Obtaining information is no longer a difficulty in the networked world. The problem becomes one of relevance selection as individuals try to make this information their own. Literary analysis depends upon information processing, but in the classroom the finished product is often communicated to the students. The steps the expert reader has taken to arrive at an analysis are often obscure. This paper suggests that one of the skills of expert readers is the ability to relate contextual information about the author or general intellectual or cultural issues to a text. Students often find this very difficult, as their initial approach to a text as a cryptogram with a single answer constructs a limited frame through which to evaluate contextual material. They also rely on topical, superficial connections and thus make poor relevance judgments. Self-reflection, a skill encouraged in other disciplines but not often mentioned in literary approaches is likely to disrupt some of these limited readings.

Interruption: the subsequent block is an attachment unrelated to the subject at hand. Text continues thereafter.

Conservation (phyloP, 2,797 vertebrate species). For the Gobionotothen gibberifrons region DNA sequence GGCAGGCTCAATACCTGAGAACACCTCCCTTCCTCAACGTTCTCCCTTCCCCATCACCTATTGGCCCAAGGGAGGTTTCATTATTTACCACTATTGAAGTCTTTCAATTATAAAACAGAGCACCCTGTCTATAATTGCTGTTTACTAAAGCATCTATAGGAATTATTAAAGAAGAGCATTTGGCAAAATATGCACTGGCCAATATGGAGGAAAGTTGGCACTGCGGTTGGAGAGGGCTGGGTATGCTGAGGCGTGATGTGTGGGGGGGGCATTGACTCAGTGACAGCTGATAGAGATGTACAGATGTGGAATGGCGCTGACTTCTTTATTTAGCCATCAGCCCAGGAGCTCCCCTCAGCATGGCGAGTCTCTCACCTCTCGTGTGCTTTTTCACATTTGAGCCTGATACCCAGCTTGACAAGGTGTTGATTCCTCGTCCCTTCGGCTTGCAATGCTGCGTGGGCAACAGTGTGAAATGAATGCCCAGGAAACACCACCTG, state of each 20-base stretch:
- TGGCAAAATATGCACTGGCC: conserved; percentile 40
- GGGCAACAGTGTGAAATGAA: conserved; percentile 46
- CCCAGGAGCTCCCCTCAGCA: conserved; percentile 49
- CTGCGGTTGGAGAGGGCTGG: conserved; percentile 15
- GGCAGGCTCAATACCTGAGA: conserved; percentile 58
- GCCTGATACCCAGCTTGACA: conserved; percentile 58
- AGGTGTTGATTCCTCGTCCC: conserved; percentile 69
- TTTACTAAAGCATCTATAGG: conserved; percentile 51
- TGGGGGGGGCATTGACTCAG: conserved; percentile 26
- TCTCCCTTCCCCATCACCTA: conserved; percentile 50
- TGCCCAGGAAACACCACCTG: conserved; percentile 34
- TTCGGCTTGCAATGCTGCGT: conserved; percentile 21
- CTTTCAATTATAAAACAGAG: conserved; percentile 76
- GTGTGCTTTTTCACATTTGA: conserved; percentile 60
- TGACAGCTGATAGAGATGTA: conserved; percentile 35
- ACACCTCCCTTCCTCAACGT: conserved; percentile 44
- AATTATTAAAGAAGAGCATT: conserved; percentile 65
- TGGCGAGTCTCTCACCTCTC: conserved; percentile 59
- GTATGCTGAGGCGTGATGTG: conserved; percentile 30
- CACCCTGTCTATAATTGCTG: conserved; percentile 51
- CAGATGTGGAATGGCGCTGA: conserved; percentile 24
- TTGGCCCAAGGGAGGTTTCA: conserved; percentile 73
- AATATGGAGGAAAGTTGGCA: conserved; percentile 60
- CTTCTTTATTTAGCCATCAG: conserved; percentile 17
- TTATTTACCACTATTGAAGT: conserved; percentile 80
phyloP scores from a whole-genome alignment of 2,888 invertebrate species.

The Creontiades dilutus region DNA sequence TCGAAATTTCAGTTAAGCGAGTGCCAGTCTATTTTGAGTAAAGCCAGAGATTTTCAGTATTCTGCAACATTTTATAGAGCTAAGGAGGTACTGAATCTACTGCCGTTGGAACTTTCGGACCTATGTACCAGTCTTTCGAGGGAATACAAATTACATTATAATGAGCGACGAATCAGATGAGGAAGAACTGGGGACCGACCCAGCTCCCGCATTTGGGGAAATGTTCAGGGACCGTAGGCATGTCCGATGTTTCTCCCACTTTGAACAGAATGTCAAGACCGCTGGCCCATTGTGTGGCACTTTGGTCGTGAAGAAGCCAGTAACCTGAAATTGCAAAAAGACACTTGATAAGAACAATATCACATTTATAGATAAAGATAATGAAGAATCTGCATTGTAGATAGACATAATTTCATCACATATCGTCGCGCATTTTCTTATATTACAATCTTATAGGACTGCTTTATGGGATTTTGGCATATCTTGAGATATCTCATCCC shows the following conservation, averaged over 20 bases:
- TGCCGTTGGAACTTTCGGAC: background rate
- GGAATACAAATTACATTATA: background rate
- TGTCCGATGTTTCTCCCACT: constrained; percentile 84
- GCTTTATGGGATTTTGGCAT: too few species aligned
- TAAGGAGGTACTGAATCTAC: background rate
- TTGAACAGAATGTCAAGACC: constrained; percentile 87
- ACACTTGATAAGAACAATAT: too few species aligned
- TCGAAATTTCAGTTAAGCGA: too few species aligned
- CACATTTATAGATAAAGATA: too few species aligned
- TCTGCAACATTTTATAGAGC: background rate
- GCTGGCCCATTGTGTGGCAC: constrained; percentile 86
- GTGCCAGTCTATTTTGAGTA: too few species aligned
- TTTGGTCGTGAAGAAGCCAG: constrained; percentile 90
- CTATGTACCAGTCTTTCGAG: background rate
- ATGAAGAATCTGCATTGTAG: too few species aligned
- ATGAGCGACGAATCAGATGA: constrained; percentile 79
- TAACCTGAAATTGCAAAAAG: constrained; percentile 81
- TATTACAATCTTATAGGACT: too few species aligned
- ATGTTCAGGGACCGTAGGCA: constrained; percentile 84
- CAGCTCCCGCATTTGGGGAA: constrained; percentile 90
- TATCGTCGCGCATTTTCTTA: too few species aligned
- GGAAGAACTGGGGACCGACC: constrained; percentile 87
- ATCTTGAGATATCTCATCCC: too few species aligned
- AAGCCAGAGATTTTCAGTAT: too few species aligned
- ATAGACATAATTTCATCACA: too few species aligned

|Keywords:||Relevance, Literary Analysis, Contextual Information, Reading|
Associate Professor, Arts and Sciences, Australian Catholic University, Brisbane, Queensland, Australia
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